Staff at Kaiser Permanente Lakewood Medical Offices threw out 165 doses of COVID-19 vaccine on Thursday after they were ruined following a power outage at the facility.
The power outage, which Kaiser said was brief and caused by high winds, caused a refrigerator storing doses of Moderna’s vaccine to stop working, resulting in the vaccines exceeding the required storage temperature.
Staff at the facility worked throughout the day to administer as many doses of the vaccine as possible and were able to give 135 people shots before the vaccine expired, Kaiser said in a statement.
“Power to the facility and the refrigerator has since been restored and the refrigerator at this location used to store the Moderna COVID-19 vaccines is again working properly,” the statement said. “No other Kaiser Permanente facility was impacted.”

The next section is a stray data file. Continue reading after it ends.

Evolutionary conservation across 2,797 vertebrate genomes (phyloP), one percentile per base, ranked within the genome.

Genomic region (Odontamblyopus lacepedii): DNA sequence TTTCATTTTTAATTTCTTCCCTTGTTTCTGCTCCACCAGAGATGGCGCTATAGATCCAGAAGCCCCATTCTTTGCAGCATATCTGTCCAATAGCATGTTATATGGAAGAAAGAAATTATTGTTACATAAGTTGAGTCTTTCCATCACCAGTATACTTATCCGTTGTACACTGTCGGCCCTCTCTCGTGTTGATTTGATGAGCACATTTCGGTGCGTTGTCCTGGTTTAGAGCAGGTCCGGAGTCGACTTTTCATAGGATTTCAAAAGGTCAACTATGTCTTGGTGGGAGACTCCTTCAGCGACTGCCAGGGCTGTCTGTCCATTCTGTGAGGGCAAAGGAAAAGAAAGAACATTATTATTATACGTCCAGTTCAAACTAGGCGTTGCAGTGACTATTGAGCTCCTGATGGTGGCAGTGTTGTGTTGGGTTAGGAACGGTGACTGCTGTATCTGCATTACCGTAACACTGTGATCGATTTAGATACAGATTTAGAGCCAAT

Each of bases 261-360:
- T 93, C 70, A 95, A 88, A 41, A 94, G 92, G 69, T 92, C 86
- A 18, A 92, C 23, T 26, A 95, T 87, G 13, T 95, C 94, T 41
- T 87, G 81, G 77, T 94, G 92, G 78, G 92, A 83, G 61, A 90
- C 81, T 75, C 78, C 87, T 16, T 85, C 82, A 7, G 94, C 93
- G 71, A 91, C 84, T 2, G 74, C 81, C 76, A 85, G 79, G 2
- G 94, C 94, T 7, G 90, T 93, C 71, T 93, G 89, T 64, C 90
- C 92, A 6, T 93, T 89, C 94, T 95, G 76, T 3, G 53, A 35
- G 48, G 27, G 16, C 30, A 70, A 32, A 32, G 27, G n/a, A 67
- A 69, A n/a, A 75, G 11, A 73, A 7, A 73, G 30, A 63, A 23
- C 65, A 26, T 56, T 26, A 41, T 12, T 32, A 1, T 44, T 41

The incident reflects how fragile COVID-19 vaccines are. For example, Pfizer’s doses have to be stored at ultra cold temperatures. Both shots have to be administered quickly. The state also has told providers, such as local public health agencies and hospitals, that they must administer the shots within 72 hours of receiving them.
Colorado receives about 70,000 doses of vaccine per week.
It is the second known instance of COVID-19 vaccines getting thrown out. Pueblo Local Public Health “rendered 300 doses of the Pfizer vaccine unusable after a portable vaccine storage unit malfunctioned,” a spokesperson for the Colorado Department of Public Health and Environment said in an email.
“The state’s goal is to use every single available vaccine, acknowledging that emergencies may occur infrequently in the distribution process,” the spokesperson said.
As of Wednesday, Colorado has administered 270,800 doses of COVID-19. That includes giving 46,897 people their second shot, according to the state health department.